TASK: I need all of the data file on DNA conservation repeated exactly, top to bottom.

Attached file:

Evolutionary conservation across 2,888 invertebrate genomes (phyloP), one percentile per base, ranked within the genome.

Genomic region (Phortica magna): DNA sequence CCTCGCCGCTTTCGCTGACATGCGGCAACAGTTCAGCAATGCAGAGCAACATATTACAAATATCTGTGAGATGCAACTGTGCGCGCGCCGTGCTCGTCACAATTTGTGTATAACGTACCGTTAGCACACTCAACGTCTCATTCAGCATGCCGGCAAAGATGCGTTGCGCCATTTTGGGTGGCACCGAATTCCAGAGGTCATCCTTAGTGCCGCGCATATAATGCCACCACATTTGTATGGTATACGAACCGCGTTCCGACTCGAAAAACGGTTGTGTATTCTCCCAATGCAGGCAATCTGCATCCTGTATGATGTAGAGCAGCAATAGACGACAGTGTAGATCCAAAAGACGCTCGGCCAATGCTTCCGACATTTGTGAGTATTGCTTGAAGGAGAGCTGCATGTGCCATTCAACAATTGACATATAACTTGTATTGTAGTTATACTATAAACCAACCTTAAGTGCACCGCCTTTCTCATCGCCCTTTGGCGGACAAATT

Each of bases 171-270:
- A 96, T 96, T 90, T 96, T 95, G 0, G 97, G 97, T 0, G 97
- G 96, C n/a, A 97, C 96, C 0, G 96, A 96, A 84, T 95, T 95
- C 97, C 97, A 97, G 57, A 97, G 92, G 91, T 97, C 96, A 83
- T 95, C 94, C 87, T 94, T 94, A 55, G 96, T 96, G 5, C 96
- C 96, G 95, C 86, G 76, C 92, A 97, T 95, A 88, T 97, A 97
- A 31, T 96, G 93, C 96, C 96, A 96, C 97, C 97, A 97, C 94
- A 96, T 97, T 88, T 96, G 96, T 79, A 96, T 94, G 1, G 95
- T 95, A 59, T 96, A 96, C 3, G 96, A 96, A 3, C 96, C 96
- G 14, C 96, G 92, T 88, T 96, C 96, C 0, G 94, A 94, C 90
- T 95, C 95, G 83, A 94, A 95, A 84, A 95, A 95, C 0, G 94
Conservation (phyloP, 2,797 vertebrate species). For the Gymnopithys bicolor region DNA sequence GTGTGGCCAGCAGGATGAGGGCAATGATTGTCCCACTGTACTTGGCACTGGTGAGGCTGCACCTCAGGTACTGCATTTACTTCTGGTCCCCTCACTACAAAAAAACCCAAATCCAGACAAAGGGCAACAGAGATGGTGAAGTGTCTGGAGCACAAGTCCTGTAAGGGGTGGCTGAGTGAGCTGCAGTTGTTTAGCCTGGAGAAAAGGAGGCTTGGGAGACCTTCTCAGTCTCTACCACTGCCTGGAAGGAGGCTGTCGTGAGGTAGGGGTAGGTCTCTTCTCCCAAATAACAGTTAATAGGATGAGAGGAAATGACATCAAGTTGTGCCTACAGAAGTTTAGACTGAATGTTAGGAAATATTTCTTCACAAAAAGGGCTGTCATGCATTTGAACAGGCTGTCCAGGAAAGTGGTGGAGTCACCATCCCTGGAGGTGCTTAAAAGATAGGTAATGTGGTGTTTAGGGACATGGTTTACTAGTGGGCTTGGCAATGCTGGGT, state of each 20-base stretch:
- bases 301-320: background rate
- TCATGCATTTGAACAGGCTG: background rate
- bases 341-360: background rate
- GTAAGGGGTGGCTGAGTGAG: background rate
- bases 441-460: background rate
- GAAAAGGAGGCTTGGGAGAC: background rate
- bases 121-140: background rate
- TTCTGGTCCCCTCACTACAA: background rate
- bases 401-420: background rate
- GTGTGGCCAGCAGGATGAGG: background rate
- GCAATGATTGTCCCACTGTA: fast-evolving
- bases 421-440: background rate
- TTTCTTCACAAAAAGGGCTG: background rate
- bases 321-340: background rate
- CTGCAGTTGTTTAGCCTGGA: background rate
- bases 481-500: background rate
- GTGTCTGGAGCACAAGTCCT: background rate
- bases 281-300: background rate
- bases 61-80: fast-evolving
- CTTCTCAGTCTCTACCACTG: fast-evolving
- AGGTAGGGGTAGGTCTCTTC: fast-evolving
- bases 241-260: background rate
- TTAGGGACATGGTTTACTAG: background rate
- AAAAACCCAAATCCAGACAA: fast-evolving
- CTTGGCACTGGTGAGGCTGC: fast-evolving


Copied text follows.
Evolutionary conservation across 2,888 invertebrate genomes (phyloP), one percentile per base, ranked within the genome.

Genomic region (Phortica magna): DNA sequence CCTCGCCGCTTTCGCTGACATGCGGCAACAGTTCAGCAATGCAGAGCAACATATTACAAATATCTGTGAGATGCAACTGTGCGCGCGCCGTGCTCGTCACAATTTGTGTATAACGTACCGTTAGCACACTCAACGTCTCATTCAGCATGCCGGCAAAGATGCGTTGCGCCATTTTGGGTGGCACCGAATTCCAGAGGTCATCCTTAGTGCCGCGCATATAATGCCACCACATTTGTATGGTATACGAACCGCGTTCCGACTCGAAAAACGGTTGTGTATTCTCCCAATGCAGGCAATCTGCATCCTGTATGATGTAGAGCAGCAATAGACGACAGTGTAGATCCAAAAGACGCTCGGCCAATGCTTCCGACATTTGTGAGTATTGCTTGAAGGAGAGCTGCATGTGCCATTCAACAATTGACATATAACTTGTATTGTAGTTATACTATAAACCAACCTTAAGTGCACCGCCTTTCTCATCGCCCTTTGGCGGACAAATT

Each of bases 171-270:
- A 96, T 96, T 90, T 96, T 95, G 0, G 97, G 97, T 0, G 97
- G 96, C n/a, A 97, C 96, C 0, G 96, A 96, A 84, T 95, T 95
- C 97, C 97, A 97, G 57, A 97, G 92, G 91, T 97, C 96, A 83
- T 95, C 94, C 87, T 94, T 94, A 55, G 96, T 96, G 5, C 96
- C 96, G 95, C 86, G 76, C 92, A 97, T 95, A 88, T 97, A 97
- A 31, T 96, G 93, C 96, C 96, A 96, C 97, C 97, A 97, C 94
- A 96, T 97, T 88, T 96, G 96, T 79, A 96, T 94, G 1, G 95
- T 95, A 59, T 96, A 96, C 3, G 96, A 96, A 3, C 96, C 96
- G 14, C 96, G 92, T 88, T 96, C 96, C 0, G 94, A 94, C 90
- T 95, C 95, G 83, A 94, A 95, A 84, A 95, A 95, C 0, G 94
Conservation (phyloP, 2,797 vertebrate species). For the Gymnopithys bicolor region DNA sequence GTGTGGCCAGCAGGATGAGGGCAATGATTGTCCCACTGTACTTGGCACTGGTGAGGCTGCACCTCAGGTACTGCATTTACTTCTGGTCCCCTCACTACAAAAAAACCCAAATCCAGACAAAGGGCAACAGAGATGGTGAAGTGTCTGGAGCACAAGTCCTGTAAGGGGTGGCTGAGTGAGCTGCAGTTGTTTAGCCTGGAGAAAAGGAGGCTTGGGAGACCTTCTCAGTCTCTACCACTGCCTGGAAGGAGGCTGTCGTGAGGTAGGGGTAGGTCTCTTCTCCCAAATAACAGTTAATAGGATGAGAGGAAATGACATCAAGTTGTGCCTACAGAAGTTTAGACTGAATGTTAGGAAATATTTCTTCACAAAAAGGGCTGTCATGCATTTGAACAGGCTGTCCAGGAAAGTGGTGGAGTCACCATCCCTGGAGGTGCTTAAAAGATAGGTAATGTGGTGTTTAGGGACATGGTTTACTAGTGGGCTTGGCAATGCTGGGT, state of each 20-base stretch:
- bases 301-320: background rate
- TCATGCATTTGAACAGGCTG: background rate
- bases 341-360: background rate
- GTAAGGGGTGGCTGAGTGAG: background rate
- bases 441-460: background rate
- GAAAAGGAGGCTTGGGAGAC: background rate
- bases 121-140: background rate
- TTCTGGTCCCCTCACTACAA: background rate
- bases 401-420: background rate
- GTGTGGCCAGCAGGATGAGG: background rate
- GCAATGATTGTCCCACTGTA: fast-evolving
- bases 421-440: background rate
- TTTCTTCACAAAAAGGGCTG: background rate
- bases 321-340: background rate
- CTGCAGTTGTTTAGCCTGGA: background rate
- bases 481-500: background rate
- GTGTCTGGAGCACAAGTCCT: background rate
- bases 281-300: background rate
- bases 61-80: fast-evolving
- CTTCTCAGTCTCTACCACTG: fast-evolving
- AGGTAGGGGTAGGTCTCTTC: fast-evolving
- bases 241-260: background rate
- TTAGGGACATGGTTTACTAG: background rate
- AAAAACCCAAATCCAGACAA: fast-evolving
- CTTGGCACTGGTGAGGCTGC: fast-evolving